The buzz: After four straight seasons of more than 20 overall wins and more than 10 ACC victories, the Hurricanes seem to be in a bit of a slump. They finished with a .500 overall record and a losing mark in conference play for the second straight year last season. To prevent this slide from continuing, Miami will need to improve on offense. The Hurricanes were 251st in the nation last season in free throw percentage (66.8%) and 230th in three-point shooting (29.5%). The Canes were also one of the worst rim-protecting teams in the country too, ranking 322nd in block rate (4.4%) and 327th in blocks per game (1.6). The arrival of three 6’4 talents in Syracuse transfer Maeva Djaldi-Tabdi, Utah transfer Lola Pendande, and Spanish national Paula Fraile Ruiz should help in the latter department.
Stat blast: When Mykea Gray was last healthy – in the 2019-20 season – she was one of the top defenders in the ACC, leading the conference in steals with 2.6 per game.
Also: Miami lost two players to the transfer portal this offseason in Brianna Jackson (Old Dominion) and Jamir Hutson (East Carolina).
No. 5 N.C. State
2020-21 record: 22-3 (12-2 ACC)
Head coach: Wes Moore (9th season)
Top returner: Elissa Cunane (Senior, Center)
Crucial newcomer: Diamond Johnson (Sophomore, Guard)
The buzz: I’d like you to read those last two bullets again. There is a team in college basketball this season that returns Elissa Cunane – a preseason All-American and the favorite to win ACC Player of the Year – and also added Diamond Johnson, who, as a freshman, made the All-Big Ten team and was one of the best three-point shooters in the country. This is also a team that returns its four other starters from its squad that won its second straight ACC crown. And this is a team that also added Madison Hayes, an SEC All-Freshman selection. And this is also a team that added a pair of top 65 prospects in Aziaha James and Sophia Hart.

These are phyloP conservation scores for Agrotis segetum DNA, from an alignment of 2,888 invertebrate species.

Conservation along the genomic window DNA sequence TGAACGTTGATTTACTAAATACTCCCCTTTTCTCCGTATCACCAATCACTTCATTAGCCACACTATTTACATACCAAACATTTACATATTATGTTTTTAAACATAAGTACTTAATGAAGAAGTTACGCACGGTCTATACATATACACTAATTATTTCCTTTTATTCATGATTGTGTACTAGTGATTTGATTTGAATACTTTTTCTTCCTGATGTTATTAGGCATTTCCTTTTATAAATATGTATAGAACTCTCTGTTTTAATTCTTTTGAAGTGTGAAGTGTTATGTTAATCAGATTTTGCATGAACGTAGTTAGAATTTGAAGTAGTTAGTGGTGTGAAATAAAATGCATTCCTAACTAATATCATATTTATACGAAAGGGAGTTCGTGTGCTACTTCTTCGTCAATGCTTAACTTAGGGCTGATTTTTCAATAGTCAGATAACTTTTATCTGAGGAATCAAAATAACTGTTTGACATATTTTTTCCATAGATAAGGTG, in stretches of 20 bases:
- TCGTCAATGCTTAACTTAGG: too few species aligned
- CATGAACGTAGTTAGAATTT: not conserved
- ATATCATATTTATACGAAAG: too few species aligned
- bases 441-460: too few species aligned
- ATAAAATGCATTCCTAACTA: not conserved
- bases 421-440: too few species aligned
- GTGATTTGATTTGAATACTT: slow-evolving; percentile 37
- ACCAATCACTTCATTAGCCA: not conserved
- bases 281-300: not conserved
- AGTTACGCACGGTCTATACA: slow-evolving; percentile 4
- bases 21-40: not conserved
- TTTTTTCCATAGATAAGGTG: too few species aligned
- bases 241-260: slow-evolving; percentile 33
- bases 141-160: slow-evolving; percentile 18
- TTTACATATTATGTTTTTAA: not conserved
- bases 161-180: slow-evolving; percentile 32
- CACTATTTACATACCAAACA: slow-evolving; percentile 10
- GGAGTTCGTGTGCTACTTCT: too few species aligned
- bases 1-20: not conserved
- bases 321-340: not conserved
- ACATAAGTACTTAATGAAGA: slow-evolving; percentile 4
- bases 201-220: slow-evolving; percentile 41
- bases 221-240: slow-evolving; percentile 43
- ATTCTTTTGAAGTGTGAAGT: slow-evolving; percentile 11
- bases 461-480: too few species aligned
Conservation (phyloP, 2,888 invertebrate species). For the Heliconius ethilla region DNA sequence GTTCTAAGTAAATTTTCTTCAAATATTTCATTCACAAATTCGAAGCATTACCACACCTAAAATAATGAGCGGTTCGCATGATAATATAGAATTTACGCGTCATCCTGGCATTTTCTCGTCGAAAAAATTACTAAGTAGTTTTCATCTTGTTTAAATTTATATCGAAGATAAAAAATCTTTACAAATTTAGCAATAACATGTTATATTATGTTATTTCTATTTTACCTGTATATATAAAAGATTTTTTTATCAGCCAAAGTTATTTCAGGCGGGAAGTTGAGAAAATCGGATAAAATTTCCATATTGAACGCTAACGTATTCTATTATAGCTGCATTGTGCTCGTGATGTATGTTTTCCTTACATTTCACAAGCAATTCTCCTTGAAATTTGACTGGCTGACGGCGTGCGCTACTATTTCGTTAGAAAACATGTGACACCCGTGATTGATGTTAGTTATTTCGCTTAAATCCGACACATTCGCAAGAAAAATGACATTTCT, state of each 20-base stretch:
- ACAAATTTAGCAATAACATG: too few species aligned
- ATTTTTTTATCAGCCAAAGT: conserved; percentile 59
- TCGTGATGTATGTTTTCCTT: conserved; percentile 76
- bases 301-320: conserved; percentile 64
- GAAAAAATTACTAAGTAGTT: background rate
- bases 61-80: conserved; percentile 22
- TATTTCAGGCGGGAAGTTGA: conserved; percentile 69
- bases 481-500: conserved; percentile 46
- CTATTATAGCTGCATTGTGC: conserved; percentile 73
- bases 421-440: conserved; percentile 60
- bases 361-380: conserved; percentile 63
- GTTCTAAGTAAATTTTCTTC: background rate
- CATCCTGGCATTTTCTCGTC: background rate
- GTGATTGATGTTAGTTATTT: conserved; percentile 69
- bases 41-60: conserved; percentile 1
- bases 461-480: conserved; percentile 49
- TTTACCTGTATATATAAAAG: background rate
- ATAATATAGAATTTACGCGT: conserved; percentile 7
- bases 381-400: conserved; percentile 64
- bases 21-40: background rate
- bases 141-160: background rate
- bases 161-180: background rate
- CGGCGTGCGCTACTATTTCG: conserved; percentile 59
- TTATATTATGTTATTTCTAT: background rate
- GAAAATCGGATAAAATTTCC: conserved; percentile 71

We could keep going, but the point is this: N.C. State is even more talented than they were last season. Anything short of winning the ACC and making the Final Four would be a disappointment for them. Perhaps those expectations seem lofty but consider this: When the team was getting its ACC championship rings made, players vehemently voted against acknowledging on the hardware that they’ve been to three straight Sweet 16’s. The Wolfpack is hungry for so much more. They want to still be dancing in April.
Stat blast: Again, as a freshman, Diamond Johnson had the nation’s fourth-best offensive player rating last season, a mark of 131.4, per Her Hoop Stats. The players ahead of her were Stanford’s Anna Wilson, and members of the nation’s best offense, Maryland’s Chloe Bibby and Katie Benzan.
They said it: “I think nobody believes in us more than we do and nobody wants to go further than we do ourselves. It’s like, what more can we do? … We’re not going to have any goals that are smaller than (winning the ACC). We’re going for everything. We aren’t coming in here just to averagely go through every practice or every game. We’re coming in here because we want to win. We don’t like losing.” – Elissa Cunane
Also: Kayla Jones played in N.C. State’s exhibition win over UNC-Pembroke on Wednesday, but Wes Moore said the fifth-year forward still isn’t quite 100% back from her off-season patella tendon surgery. Still, Moore said “I think she’ll be able to play some” in the Wolfpack’s season-opener against No. 1 South Carolina. Fellow forward Jada Boyd, last year’s ACC Co-Sixth Player of the Year is unlikely to play during November, Moore said. Boyd injured her shooting hand during fall workouts.
2020-21 record: 13-11 (8-9 ACC)
Head coach: Courtney Banghart (3rd season)
Top returner: Deja Kelly (Sophomore, Guard)
Crucial newcomer: Teonni Key (Freshman, Forward)
The buzz: The Tar Heels got back into the NCAA tournament last year in just Banghart’s second year on the job. In addition to the postseason success UNC has quickly found under Banghart, they’ve also re-established themselves as a power on the recruiting trail, as the Tar Heels brought in four players this season who were ranked in the top 20 of ESPN’s 2021 rankings. Leading that class is Teonni Key, who has inside and out skills at 6’4 and is expected to play a big role for UNC this season. At the ACC Tip-Off event, Banghart said that Key could become the top pick in the WNBA Draft.